Jeff Lurie just watched his team pull off an incredible 38-7 smackdown over the Vikings in the NFC Championship Game.
He stood on stage and was handed the George Halas Trophy and got to celebrate with coaches and players.
There was just one more bit of good news to come.
"Are we underdogs again?" Lurie asked. "Great! Great. Great. Somehow I'm not surprised. I think it's great. I always try to root for underdogs, so I think if we can - it comes with an understanding that this is a very proud group of players and coaches and you tell them no one thinks you're going to win, you're not good enough.
"With all the hard work and success they've had, the best record in the NFL and all of that, and you tell them that. It doesn't register."
Yes, the Eagles are underdogs in Super Bowl LII against the Patriots. They're either 5½- or 6-point underdogs against Tom Brady, Bill Belichick and the Pats.
And it's really not hard to figure out why.
The Eagles have overcome so many injuries all season. That's really what has made this run so improbable and special. Lurie said the adversity the Eagles have faced this season is "unprecedented."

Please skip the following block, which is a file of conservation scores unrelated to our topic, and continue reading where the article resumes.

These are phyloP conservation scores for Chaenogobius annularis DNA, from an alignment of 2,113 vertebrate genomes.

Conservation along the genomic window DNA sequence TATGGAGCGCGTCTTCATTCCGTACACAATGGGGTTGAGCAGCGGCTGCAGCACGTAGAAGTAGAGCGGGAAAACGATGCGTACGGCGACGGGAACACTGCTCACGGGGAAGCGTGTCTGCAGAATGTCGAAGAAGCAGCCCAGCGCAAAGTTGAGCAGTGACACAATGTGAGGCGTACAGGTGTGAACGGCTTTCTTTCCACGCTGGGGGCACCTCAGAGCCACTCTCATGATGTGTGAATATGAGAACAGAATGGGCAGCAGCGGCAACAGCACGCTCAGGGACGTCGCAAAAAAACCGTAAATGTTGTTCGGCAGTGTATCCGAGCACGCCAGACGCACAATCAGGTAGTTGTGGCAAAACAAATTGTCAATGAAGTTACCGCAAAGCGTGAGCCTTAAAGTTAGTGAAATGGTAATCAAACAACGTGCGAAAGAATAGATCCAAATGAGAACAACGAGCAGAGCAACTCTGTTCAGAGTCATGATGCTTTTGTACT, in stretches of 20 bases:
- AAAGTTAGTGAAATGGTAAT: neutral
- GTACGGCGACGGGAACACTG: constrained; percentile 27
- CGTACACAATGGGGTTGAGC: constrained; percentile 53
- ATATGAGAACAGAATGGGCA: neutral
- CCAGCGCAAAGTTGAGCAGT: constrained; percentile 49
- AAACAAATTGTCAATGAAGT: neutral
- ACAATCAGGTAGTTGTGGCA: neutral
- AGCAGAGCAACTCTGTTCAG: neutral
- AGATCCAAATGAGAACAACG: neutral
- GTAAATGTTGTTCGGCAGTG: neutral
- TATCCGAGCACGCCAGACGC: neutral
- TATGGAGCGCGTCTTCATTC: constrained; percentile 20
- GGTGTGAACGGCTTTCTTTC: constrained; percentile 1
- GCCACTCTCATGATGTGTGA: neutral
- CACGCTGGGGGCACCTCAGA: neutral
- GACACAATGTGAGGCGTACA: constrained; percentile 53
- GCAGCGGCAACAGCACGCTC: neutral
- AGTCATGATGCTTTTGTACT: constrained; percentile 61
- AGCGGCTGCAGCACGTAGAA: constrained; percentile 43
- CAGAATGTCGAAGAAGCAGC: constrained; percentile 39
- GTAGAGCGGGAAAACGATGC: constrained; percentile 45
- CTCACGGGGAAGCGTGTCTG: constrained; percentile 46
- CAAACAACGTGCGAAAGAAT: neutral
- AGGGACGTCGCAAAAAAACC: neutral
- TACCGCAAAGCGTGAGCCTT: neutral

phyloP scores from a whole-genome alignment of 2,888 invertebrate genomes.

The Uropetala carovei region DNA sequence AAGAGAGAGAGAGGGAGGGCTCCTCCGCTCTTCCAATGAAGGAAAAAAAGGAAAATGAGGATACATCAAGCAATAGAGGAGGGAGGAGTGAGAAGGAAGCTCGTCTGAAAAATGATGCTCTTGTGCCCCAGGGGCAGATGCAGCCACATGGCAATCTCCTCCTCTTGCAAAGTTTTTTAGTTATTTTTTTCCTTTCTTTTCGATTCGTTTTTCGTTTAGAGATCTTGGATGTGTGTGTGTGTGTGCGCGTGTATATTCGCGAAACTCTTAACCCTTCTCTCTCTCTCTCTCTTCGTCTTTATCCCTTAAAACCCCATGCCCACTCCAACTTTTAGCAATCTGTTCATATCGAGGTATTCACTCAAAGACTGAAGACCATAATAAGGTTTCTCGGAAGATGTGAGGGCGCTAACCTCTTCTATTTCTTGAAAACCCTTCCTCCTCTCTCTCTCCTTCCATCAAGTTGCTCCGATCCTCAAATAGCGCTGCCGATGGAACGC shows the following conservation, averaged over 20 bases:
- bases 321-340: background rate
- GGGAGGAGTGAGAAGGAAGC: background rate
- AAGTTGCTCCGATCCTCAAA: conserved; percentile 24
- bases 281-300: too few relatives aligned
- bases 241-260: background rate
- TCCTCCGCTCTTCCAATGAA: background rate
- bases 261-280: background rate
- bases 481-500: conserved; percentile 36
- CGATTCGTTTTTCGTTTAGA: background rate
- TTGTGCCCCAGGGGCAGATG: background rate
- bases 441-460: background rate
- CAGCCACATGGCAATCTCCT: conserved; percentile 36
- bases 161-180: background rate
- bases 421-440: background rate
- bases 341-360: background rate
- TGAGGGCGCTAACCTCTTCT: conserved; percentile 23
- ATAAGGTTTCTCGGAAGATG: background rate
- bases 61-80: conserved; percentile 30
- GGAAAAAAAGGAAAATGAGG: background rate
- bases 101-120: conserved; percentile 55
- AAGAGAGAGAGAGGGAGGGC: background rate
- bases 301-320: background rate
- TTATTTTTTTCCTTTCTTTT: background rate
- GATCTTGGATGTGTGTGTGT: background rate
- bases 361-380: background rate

The last time Lurie spoke publicly, in early September, he was hesitant to say whether or not he thought the Eagles were a playoff team. He said it was "foolhardy" to make predictions.
So has this season surprised him?
"It surprised me because of all the injuries," Lurie said. "I thought going into this season we were going to be a very good football team. How good, that's hard to judge.
"If you told me before September, 'No you're not going to have Jason Peters, you're not going to have Darren Sproles, you're not going to have Jordan Hicks, you're eventually not going to have Carson Wentz, you're going to lose your best special teams player in (Chris) Maragos - oh, by the way, your field goal kicker, you're not going to have him either' - it's a lot of body blows at that point. If you had said that, I would have told you, 'No, I don't think we'll make the playoffs.' Right? So the resiliency amongst this group is phenomenal."
Lurie admitted it was tough when Wentz went down in Los Angeles in early December but said they brought in Nick Foles and paid him a lot of money for a reason. Lurie said he isn't surprised by how well Foles played on Sunday.
The Super Bowl in two weeks will be a rematch of the last time the Eagles went to the game; they lost in 2005 to the Patriots. Lurie said the rematch doesn't add any extra motivation.
So what does he think the Eagles' chances are?
"We go into every game expecting to win," he said. "This team, we haven't lost many games and we have a very, very focused group of players and coaches. They are focused on each practice, each play at practice, each film session, and that's how you have to be. That's how you have to be to have a maximum performance and I expect they will do all - this is a team that works hard."